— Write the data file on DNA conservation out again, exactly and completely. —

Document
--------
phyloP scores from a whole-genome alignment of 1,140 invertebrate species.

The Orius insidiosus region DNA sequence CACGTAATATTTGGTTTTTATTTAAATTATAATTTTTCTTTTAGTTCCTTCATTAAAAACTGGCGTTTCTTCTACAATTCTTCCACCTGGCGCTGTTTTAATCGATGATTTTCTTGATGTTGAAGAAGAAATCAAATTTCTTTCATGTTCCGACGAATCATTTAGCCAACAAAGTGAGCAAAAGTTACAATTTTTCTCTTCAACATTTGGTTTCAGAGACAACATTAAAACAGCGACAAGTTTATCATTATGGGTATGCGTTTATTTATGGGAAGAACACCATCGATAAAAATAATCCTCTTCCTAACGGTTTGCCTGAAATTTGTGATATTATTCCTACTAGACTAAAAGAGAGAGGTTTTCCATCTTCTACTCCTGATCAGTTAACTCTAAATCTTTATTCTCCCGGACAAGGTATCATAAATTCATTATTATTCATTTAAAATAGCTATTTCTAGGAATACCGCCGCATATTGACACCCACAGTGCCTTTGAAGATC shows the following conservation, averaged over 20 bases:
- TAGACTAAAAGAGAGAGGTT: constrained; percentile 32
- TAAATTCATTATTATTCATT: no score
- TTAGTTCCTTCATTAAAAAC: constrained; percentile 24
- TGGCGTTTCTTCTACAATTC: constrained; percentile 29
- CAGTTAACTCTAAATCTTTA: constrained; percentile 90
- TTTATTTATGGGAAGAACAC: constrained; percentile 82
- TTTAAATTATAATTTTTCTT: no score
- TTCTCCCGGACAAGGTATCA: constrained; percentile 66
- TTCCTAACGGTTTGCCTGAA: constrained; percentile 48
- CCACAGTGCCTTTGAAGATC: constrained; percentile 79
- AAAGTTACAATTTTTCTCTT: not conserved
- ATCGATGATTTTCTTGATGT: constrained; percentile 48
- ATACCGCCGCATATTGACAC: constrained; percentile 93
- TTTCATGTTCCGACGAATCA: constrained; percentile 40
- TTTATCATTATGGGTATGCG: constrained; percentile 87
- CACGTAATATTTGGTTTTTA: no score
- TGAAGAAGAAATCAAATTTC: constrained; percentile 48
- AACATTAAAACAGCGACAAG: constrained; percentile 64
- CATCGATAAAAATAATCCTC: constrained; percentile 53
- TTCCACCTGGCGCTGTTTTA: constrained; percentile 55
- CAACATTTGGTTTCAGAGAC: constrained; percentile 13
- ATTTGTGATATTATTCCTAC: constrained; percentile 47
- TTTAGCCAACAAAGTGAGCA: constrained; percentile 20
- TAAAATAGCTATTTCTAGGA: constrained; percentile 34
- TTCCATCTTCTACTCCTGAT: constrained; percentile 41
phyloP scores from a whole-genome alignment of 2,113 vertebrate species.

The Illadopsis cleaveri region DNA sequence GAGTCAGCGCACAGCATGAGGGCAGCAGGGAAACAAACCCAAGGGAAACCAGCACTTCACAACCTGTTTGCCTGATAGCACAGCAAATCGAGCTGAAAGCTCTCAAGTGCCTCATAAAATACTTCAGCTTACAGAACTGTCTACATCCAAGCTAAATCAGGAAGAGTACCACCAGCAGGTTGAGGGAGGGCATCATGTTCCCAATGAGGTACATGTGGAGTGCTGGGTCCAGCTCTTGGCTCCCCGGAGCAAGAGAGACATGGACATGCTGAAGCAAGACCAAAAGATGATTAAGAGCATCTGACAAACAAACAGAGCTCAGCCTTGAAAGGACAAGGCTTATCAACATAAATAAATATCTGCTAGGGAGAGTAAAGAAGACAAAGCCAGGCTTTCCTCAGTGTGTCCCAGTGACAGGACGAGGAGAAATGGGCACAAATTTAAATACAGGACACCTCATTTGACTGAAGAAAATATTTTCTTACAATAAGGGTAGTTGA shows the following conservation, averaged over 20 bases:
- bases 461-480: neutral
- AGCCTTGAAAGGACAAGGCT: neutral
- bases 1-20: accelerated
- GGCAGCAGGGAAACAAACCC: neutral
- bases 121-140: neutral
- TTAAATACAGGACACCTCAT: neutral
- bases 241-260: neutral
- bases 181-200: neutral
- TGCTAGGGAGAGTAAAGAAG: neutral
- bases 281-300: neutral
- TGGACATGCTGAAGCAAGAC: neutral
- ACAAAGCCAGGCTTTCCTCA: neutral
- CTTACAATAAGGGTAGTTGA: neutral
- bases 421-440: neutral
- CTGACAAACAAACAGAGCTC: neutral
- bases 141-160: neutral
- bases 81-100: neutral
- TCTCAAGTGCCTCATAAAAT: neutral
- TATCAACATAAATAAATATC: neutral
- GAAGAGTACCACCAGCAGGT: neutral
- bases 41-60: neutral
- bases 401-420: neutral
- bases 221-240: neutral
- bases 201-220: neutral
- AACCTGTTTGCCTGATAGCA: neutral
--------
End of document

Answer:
phyloP scores from a whole-genome alignment of 1,140 invertebrate species.

The Orius insidiosus region DNA sequence CACGTAATATTTGGTTTTTATTTAAATTATAATTTTTCTTTTAGTTCCTTCATTAAAAACTGGCGTTTCTTCTACAATTCTTCCACCTGGCGCTGTTTTAATCGATGATTTTCTTGATGTTGAAGAAGAAATCAAATTTCTTTCATGTTCCGACGAATCATTTAGCCAACAAAGTGAGCAAAAGTTACAATTTTTCTCTTCAACATTTGGTTTCAGAGACAACATTAAAACAGCGACAAGTTTATCATTATGGGTATGCGTTTATTTATGGGAAGAACACCATCGATAAAAATAATCCTCTTCCTAACGGTTTGCCTGAAATTTGTGATATTATTCCTACTAGACTAAAAGAGAGAGGTTTTCCATCTTCTACTCCTGATCAGTTAACTCTAAATCTTTATTCTCCCGGACAAGGTATCATAAATTCATTATTATTCATTTAAAATAGCTATTTCTAGGAATACCGCCGCATATTGACACCCACAGTGCCTTTGAAGATC shows the following conservation, averaged over 20 bases:
- TAGACTAAAAGAGAGAGGTT: constrained; percentile 32
- TAAATTCATTATTATTCATT: no score
- TTAGTTCCTTCATTAAAAAC: constrained; percentile 24
- TGGCGTTTCTTCTACAATTC: constrained; percentile 29
- CAGTTAACTCTAAATCTTTA: constrained; percentile 90
- TTTATTTATGGGAAGAACAC: constrained; percentile 82
- TTTAAATTATAATTTTTCTT: no score
- TTCTCCCGGACAAGGTATCA: constrained; percentile 66
- TTCCTAACGGTTTGCCTGAA: constrained; percentile 48
- CCACAGTGCCTTTGAAGATC: constrained; percentile 79
- AAAGTTACAATTTTTCTCTT: not conserved
- ATCGATGATTTTCTTGATGT: constrained; percentile 48
- ATACCGCCGCATATTGACAC: constrained; percentile 93
- TTTCATGTTCCGACGAATCA: constrained; percentile 40
- TTTATCATTATGGGTATGCG: constrained; percentile 87
- CACGTAATATTTGGTTTTTA: no score
- TGAAGAAGAAATCAAATTTC: constrained; percentile 48
- AACATTAAAACAGCGACAAG: constrained; percentile 64
- CATCGATAAAAATAATCCTC: constrained; percentile 53
- TTCCACCTGGCGCTGTTTTA: constrained; percentile 55
- CAACATTTGGTTTCAGAGAC: constrained; percentile 13
- ATTTGTGATATTATTCCTAC: constrained; percentile 47
- TTTAGCCAACAAAGTGAGCA: constrained; percentile 20
- TAAAATAGCTATTTCTAGGA: constrained; percentile 34
- TTCCATCTTCTACTCCTGAT: constrained; percentile 41
phyloP scores from a whole-genome alignment of 2,113 vertebrate species.

The Illadopsis cleaveri region DNA sequence GAGTCAGCGCACAGCATGAGGGCAGCAGGGAAACAAACCCAAGGGAAACCAGCACTTCACAACCTGTTTGCCTGATAGCACAGCAAATCGAGCTGAAAGCTCTCAAGTGCCTCATAAAATACTTCAGCTTACAGAACTGTCTACATCCAAGCTAAATCAGGAAGAGTACCACCAGCAGGTTGAGGGAGGGCATCATGTTCCCAATGAGGTACATGTGGAGTGCTGGGTCCAGCTCTTGGCTCCCCGGAGCAAGAGAGACATGGACATGCTGAAGCAAGACCAAAAGATGATTAAGAGCATCTGACAAACAAACAGAGCTCAGCCTTGAAAGGACAAGGCTTATCAACATAAATAAATATCTGCTAGGGAGAGTAAAGAAGACAAAGCCAGGCTTTCCTCAGTGTGTCCCAGTGACAGGACGAGGAGAAATGGGCACAAATTTAAATACAGGACACCTCATTTGACTGAAGAAAATATTTTCTTACAATAAGGGTAGTTGA shows the following conservation, averaged over 20 bases:
- bases 461-480: neutral
- AGCCTTGAAAGGACAAGGCT: neutral
- bases 1-20: accelerated
- GGCAGCAGGGAAACAAACCC: neutral
- bases 121-140: neutral
- TTAAATACAGGACACCTCAT: neutral
- bases 241-260: neutral
- bases 181-200: neutral
- TGCTAGGGAGAGTAAAGAAG: neutral
- bases 281-300: neutral
- TGGACATGCTGAAGCAAGAC: neutral
- ACAAAGCCAGGCTTTCCTCA: neutral
- CTTACAATAAGGGTAGTTGA: neutral
- bases 421-440: neutral
- CTGACAAACAAACAGAGCTC: neutral
- bases 141-160: neutral
- bases 81-100: neutral
- TCTCAAGTGCCTCATAAAAT: neutral
- TATCAACATAAATAAATATC: neutral
- GAAGAGTACCACCAGCAGGT: neutral
- bases 41-60: neutral
- bases 401-420: neutral
- bases 221-240: neutral
- bases 201-220: neutral
- AACCTGTTTGCCTGATAGCA: neutral